How to promote universal social protection and put ‘social commons’ into practice: the idea of political laboratories

It is easy to criticize poverty reduction policies, as it is obvious we have to put serious questions about targeting and minimalist ‘social protection’ systems. We defend and promote universal social protection and cannot be happy with liberal basic income proposals. Our alternative is a system of ‘social commons’, democratic and participatory, based on human rights and able to also protect societies.

The main question is: how to put this into practice? It is clear that all fundamental change, whether it is at the political, the economic, the social or the environmental level, will need other power relations. All over the world, the current elites still preach the neoliberal ideology, even if most of them know perfectly well this will never succeed in fulfilling its promises of growth, prosperity, let alone the sharing of wealth. Yet, this still is the formal discourse or ‘truth’ and many continue to say ‘there is no alternative’ (TINA).However, slowly slowly, TINA makes room for TAMARA: ‘there are many alternatives readily available’. People do not want to wait anymore, they take action to solve their daily problems themselves: they create kindergartens, urban agriculture, repair shops, local libraries, care for the elderly, etc. On the one hand, this has to be welcomed, since citizens can indeed achieve a lot without constantly presenting their demands to governments, on the other hand, we should know that these ‘small revolutions’ cannot just be added on in order to lead to big changes. Action will be needed at all political levels, from local to national to European and global. We will need to reflect on real change. Doing ‘as if’, without clear objectives and without strategy will not work. We should urgently get rid of the neoliberal fantasy that we can change the world by just helping people, claiming that ‘empathy’ and ‘bonding’ is all we need. Our task is not to develop parallel and marginal  systems to a life-destroying capitalism. In other words, we need to better organize, better collaborate and become more political.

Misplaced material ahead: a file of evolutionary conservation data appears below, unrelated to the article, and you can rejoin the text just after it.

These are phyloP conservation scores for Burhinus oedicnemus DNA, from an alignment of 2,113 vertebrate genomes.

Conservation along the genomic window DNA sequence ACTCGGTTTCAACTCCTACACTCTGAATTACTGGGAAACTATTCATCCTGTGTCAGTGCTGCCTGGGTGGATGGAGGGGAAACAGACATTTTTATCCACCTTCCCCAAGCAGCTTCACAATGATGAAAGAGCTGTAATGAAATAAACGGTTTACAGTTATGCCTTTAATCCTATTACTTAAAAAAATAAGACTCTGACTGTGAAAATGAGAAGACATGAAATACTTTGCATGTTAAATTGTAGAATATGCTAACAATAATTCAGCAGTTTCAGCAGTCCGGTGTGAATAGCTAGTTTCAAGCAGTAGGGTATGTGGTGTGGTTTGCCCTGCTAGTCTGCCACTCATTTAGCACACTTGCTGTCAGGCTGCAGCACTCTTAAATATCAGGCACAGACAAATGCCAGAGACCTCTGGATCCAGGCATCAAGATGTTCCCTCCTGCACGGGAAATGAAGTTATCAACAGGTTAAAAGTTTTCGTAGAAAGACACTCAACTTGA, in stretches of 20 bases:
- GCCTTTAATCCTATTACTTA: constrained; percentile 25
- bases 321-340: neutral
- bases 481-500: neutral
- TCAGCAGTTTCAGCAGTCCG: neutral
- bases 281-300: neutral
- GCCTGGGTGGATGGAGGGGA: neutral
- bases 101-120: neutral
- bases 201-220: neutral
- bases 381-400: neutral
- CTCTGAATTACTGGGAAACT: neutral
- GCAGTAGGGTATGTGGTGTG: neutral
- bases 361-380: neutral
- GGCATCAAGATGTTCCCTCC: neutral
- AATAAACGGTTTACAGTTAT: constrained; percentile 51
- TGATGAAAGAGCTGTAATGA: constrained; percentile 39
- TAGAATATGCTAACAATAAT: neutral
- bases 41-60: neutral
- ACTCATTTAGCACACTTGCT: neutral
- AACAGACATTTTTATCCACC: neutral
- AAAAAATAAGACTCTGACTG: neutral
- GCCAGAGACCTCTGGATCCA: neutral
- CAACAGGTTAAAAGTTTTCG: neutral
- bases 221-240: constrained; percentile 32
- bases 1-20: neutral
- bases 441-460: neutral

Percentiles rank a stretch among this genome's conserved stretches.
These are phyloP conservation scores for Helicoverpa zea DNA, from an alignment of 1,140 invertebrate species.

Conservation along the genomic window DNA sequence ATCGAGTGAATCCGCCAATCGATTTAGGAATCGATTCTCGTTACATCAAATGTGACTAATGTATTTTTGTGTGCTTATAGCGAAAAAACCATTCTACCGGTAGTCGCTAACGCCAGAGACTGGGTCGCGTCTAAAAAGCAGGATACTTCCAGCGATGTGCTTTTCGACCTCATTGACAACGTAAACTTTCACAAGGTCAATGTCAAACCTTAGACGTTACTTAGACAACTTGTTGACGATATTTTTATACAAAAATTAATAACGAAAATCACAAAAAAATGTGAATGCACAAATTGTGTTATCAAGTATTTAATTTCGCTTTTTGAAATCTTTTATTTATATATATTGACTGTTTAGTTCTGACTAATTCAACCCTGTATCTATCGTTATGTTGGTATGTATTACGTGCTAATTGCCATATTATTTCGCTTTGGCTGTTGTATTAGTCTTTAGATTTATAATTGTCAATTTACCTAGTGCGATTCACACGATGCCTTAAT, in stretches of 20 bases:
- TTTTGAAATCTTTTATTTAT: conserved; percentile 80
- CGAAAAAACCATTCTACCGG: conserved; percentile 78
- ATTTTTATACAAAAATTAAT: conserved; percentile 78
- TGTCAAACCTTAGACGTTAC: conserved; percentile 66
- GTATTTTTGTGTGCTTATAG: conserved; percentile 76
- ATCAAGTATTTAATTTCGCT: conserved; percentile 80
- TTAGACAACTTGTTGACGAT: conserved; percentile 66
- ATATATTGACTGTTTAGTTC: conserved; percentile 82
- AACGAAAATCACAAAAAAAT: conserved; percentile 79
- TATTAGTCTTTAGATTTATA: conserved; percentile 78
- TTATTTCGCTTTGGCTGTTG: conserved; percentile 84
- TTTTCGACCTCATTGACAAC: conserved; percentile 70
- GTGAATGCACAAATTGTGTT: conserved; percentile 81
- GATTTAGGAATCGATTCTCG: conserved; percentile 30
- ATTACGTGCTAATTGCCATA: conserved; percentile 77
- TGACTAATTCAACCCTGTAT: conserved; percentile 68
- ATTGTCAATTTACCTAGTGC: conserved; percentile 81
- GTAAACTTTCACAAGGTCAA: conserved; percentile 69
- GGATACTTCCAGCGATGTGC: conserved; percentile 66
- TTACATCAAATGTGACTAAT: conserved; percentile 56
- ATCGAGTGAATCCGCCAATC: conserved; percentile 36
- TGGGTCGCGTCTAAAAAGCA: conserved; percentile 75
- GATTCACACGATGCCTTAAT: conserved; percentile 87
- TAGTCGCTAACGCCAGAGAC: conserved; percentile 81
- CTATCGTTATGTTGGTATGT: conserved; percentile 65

Political laboratories

What the ‘small revolutions’ mean however, is that the neoliberal consensus is fading away, people do not believe in it anymore and are actively looking for alternatives.